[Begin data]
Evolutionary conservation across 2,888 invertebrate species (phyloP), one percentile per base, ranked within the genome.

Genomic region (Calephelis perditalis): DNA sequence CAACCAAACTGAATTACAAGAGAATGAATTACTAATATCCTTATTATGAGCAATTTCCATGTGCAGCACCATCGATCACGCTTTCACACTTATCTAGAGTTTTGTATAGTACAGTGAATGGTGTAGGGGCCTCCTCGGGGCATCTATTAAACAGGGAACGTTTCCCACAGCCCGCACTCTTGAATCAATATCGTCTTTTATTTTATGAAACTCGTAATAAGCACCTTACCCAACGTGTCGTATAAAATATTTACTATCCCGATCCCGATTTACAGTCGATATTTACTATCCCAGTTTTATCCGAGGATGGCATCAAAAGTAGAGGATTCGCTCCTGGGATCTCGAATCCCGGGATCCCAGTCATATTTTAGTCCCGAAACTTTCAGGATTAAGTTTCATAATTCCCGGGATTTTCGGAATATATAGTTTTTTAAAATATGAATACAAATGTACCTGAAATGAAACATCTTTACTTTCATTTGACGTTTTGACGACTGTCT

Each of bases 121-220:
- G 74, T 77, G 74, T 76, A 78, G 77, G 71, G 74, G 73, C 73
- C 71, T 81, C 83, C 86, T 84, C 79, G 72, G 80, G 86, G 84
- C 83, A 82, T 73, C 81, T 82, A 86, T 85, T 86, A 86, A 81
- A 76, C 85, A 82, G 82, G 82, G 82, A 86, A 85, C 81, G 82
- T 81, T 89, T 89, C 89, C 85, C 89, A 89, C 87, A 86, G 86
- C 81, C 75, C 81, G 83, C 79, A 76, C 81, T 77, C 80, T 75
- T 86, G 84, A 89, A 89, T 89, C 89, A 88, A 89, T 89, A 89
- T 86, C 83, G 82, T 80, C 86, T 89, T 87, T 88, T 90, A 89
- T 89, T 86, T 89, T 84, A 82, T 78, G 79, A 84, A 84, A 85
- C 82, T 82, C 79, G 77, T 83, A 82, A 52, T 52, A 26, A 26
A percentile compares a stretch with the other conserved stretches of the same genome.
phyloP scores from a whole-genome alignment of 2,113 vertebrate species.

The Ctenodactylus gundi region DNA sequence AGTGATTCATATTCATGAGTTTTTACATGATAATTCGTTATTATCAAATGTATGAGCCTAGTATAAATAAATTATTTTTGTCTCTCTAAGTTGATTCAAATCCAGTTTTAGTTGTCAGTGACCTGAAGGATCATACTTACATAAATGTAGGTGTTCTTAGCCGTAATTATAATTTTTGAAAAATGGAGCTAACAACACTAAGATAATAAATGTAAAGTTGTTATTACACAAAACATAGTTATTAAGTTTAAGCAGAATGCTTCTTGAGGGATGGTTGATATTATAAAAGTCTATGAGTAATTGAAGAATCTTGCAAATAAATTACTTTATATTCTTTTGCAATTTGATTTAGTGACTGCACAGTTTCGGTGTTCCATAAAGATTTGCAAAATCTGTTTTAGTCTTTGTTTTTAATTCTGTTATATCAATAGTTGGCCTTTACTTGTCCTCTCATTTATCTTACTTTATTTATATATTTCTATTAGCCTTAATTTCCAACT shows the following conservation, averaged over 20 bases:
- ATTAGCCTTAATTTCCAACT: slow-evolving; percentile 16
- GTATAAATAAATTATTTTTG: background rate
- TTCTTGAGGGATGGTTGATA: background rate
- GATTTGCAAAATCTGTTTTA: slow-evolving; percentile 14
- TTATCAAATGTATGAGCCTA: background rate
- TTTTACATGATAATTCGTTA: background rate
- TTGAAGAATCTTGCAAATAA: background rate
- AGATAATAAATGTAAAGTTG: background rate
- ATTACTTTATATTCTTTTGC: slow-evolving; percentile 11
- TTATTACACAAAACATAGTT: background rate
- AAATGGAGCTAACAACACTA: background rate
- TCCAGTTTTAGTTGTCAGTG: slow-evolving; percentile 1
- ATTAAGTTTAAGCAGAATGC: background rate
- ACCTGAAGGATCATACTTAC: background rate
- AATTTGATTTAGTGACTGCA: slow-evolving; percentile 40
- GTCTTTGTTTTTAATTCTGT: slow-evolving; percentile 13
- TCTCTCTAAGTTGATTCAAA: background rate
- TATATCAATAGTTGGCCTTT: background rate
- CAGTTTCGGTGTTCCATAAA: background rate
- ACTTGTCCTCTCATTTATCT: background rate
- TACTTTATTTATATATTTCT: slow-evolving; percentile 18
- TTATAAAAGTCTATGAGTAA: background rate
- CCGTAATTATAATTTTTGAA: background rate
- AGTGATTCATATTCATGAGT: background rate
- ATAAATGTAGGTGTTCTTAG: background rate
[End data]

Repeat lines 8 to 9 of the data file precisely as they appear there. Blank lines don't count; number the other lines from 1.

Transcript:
- T 81, T 89, T 89, C 89, C 85, C 89, A 89, C 87, A 86, G 86
- C 81, C 75, C 81, G 83, C 79, A 76, C 81, T 77, C 80, T 75